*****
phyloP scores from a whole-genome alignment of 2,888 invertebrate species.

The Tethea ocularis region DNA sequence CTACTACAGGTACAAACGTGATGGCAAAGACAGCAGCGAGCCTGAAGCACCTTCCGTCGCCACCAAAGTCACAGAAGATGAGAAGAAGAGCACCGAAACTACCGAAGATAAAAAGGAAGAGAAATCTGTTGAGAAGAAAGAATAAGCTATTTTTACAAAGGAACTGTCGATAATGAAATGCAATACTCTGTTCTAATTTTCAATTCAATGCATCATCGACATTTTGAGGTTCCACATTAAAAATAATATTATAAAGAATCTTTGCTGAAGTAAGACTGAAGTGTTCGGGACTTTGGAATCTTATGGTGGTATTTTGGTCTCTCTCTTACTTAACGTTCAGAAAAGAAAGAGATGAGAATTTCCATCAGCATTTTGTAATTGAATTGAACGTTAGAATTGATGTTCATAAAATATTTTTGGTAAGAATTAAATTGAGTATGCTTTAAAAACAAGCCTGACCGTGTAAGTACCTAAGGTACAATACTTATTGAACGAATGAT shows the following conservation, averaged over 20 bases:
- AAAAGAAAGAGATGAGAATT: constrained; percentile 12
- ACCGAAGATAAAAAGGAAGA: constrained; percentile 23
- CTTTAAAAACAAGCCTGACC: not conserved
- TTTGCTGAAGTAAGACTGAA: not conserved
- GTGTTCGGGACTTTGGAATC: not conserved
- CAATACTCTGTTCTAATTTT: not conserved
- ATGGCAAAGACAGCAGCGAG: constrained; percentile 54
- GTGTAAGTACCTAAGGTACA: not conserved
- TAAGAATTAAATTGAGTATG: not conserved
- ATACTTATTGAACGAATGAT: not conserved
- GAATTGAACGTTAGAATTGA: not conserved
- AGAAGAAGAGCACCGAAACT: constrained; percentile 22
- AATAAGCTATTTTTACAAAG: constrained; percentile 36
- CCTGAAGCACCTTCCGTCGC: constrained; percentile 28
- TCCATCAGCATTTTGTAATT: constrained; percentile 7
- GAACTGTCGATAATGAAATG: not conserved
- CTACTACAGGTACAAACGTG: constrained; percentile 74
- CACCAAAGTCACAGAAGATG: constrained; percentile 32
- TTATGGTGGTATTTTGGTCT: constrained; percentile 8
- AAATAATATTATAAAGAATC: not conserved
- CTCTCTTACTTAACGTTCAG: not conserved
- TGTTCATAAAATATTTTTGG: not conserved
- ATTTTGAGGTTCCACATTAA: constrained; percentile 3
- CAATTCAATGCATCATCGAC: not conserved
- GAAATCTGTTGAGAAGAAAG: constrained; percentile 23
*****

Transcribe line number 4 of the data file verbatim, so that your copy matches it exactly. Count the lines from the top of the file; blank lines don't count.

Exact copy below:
- ACCGAAGATAAAAAGGAAGA: constrained; percentile 23